Not Rocket Science

Dec. 21, 2004
The tools of electronic theft are easy to obtain.

The technical methods used to grab data stored in computer networks is surprisingly simple. Most of the software, freely available off the Web, is about as complex as filling out a purchase order. In his San Francisco office, Yobie Benjamin, director of Cambridge Technology Partners Enterprise Security Services Div., starts by doing a keyword search on the Internet for "mail bombs" and gets 141,791 matches. He picks a site and completes a form, which sends 25 e-mails to a co-worker whose machine shuts down and needs three reboots to restore. This attack could be used to turn off a firewall. During the confusion, the attacker could open a backdoor into the network. If the attack is launched against a commerce-based Web server, the downtime alone could be costly. Other methods used to penetrate information systems include:

  • Port scanners that look for open Internet and fax/modem ports.
  • "Nukers" that flood those same ports with data and render them defenseless to intrusion.
  • Ping-flooding, which shuts down the firewall server by flooding it with too many requests for information (pings).
  • IPspoofing, in which machines that direct traffic are tricked into thinking the attackers machine is another trusted machine on the network.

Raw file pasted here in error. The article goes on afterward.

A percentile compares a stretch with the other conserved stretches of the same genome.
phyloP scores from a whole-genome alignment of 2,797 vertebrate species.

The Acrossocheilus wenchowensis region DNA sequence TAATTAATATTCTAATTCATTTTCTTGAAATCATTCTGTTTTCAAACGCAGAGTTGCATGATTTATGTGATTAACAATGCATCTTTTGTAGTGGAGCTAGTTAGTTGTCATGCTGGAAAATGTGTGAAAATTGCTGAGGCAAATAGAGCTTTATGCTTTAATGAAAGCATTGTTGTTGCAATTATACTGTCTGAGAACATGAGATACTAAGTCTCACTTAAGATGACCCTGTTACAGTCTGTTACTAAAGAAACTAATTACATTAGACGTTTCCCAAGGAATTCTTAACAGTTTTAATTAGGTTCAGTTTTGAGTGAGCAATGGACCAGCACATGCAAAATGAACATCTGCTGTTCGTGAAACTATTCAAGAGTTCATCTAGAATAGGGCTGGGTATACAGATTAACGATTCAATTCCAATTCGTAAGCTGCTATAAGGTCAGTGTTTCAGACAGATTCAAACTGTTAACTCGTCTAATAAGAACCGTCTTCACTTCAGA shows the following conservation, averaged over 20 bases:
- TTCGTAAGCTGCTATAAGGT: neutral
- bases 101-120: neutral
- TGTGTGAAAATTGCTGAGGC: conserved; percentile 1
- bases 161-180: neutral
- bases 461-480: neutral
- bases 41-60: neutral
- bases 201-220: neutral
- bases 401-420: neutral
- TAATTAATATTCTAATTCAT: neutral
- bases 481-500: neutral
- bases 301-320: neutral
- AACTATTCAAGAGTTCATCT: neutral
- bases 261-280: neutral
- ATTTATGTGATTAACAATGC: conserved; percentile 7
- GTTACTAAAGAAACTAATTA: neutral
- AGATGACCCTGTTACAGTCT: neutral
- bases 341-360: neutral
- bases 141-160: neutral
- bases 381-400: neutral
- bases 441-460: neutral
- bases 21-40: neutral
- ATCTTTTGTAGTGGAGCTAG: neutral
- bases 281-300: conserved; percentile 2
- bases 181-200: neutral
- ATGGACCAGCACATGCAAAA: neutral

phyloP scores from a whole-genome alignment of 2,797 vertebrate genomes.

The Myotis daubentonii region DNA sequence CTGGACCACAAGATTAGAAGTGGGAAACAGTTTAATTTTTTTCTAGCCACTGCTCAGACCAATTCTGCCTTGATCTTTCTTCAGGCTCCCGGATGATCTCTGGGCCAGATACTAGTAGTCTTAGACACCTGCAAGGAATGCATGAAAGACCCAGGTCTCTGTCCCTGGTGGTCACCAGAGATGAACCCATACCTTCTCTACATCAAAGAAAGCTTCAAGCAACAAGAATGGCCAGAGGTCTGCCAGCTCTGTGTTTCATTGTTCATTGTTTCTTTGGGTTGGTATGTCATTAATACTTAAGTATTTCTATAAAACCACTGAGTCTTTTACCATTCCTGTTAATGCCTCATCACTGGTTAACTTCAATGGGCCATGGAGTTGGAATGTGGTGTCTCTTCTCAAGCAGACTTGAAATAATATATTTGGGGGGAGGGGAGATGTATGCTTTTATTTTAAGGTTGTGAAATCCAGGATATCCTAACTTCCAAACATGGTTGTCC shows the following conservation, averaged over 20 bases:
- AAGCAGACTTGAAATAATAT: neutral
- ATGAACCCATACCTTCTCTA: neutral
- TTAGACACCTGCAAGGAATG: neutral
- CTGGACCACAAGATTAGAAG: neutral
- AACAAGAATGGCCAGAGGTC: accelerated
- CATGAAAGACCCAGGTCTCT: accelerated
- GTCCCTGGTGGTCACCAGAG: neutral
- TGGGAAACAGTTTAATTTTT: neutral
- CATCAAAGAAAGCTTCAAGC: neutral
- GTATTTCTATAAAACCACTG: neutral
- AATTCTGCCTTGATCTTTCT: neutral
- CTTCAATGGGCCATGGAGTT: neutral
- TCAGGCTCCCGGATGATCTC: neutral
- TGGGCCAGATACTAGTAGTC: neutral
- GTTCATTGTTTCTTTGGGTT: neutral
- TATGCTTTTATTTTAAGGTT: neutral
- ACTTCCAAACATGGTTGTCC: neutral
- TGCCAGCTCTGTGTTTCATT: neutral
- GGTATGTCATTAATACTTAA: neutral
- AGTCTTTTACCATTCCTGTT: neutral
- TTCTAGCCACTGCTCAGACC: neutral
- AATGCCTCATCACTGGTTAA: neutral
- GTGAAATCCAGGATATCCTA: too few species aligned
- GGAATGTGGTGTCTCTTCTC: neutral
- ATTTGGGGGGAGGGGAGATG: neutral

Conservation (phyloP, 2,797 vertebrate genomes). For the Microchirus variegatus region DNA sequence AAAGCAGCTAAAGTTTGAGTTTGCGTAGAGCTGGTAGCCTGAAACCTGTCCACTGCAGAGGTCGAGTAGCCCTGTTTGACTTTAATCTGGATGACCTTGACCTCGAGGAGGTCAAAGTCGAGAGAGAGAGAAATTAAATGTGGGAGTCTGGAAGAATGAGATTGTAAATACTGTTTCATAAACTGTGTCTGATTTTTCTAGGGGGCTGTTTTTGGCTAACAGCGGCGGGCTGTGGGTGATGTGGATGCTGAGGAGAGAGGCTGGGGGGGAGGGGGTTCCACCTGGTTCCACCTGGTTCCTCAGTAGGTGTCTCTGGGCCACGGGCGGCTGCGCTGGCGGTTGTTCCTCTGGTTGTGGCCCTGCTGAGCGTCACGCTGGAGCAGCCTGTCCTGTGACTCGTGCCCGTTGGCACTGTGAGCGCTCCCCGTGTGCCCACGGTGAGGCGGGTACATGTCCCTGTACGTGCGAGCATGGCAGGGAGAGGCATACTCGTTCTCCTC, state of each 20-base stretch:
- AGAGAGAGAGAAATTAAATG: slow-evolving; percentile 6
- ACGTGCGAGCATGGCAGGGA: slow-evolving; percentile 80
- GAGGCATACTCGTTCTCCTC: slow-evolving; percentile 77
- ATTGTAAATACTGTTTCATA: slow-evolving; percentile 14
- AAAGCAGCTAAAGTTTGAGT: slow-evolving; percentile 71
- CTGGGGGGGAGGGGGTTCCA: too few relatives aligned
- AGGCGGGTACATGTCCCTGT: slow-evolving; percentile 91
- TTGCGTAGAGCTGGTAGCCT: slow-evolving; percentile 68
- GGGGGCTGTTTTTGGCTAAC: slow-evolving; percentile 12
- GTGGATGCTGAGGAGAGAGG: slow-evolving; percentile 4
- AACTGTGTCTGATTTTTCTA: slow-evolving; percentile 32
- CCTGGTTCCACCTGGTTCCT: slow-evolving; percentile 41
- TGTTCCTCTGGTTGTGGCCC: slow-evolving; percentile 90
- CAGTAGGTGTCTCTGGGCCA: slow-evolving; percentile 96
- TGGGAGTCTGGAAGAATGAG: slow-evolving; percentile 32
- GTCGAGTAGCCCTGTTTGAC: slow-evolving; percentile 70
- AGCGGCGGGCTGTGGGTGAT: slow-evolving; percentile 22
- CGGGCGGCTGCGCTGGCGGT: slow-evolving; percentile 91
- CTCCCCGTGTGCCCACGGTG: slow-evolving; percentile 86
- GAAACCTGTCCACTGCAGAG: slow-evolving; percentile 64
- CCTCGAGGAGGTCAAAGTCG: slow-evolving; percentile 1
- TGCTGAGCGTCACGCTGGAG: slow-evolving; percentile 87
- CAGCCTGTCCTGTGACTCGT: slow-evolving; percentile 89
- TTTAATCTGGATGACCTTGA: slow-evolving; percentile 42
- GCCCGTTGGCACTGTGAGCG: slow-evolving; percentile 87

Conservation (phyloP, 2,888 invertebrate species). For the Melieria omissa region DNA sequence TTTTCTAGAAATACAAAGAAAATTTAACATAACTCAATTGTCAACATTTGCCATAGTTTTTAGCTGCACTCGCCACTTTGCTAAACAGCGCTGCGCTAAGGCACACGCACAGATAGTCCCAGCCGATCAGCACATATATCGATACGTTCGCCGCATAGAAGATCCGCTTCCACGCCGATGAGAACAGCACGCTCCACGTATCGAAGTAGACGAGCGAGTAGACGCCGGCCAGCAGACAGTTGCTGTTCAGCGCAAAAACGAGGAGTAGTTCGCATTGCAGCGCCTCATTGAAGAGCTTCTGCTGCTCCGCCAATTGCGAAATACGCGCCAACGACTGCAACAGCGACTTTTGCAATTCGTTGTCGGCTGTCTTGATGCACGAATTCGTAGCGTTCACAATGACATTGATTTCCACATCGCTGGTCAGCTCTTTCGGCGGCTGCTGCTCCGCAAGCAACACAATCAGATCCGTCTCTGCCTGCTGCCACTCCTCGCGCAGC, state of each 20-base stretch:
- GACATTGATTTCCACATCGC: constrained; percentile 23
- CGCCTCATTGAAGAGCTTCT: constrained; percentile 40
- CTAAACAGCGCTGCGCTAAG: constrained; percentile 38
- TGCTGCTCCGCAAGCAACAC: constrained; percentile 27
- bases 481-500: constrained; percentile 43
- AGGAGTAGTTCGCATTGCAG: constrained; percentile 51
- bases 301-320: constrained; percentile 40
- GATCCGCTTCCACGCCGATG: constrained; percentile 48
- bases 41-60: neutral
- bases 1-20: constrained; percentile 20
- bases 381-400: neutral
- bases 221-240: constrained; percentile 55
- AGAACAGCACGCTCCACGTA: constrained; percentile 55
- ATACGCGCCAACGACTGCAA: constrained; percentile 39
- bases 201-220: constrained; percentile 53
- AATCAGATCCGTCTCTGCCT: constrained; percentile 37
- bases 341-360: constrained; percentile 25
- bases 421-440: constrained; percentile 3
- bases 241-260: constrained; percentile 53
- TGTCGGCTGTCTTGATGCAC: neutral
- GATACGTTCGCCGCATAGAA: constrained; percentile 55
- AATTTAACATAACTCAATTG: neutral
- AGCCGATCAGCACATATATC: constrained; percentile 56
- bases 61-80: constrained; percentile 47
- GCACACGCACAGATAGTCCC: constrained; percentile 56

• Sniffers, software that downloads passwords, then runs them against "dictionaries" of potential passwords.
  • Trojan Horses hidden in executable (".exe") code such as mail attachments. At DEFCON (an annual hacker conference) in July, a hacker group called Cult of the Dead Cow unveiled Back Orifice, a Trojan Horse that allows anyone sitting at a remote location to watch and control all machines connected to a network. Businesses should be particularly afraid of this one, says Benjamin. "There are versions [of Back Orifice] that now are packed with the e-mail buffer overflow flaws found in Microsoft, Netscape, and Eudora Mail products. With these, a victim would have no conceivable clue that his machine was attacked."
The easiest way to download the contents of a machine is to plug into the printer port, says Michael Anderson, president of the Gresham, Oreg.-based computer forensics and security training center for corporate technology specialists called New Technologies Inc. High-tech bugs, a la James Bond, also are finding their ways into corporate boardrooms and offices of CFOs. U.S. Customs, for example, is confiscating a number of listening devices tucked inside office supplies -- clocks, pens, billfolds, etc. Secret Service Special Agent Bob Weaver, who heads the New York Area Electronic Crimes Task Force, displayed hundreds of such gadgets on a conference table in Manhattan this year. "Things are only going to get worse. Technologies are changing so rapidly. ESIDS [Electronic Surreptitious Interception Devices] are getting smaller, better, and easier to use," says Customs special agent in charge Bill De Armond.

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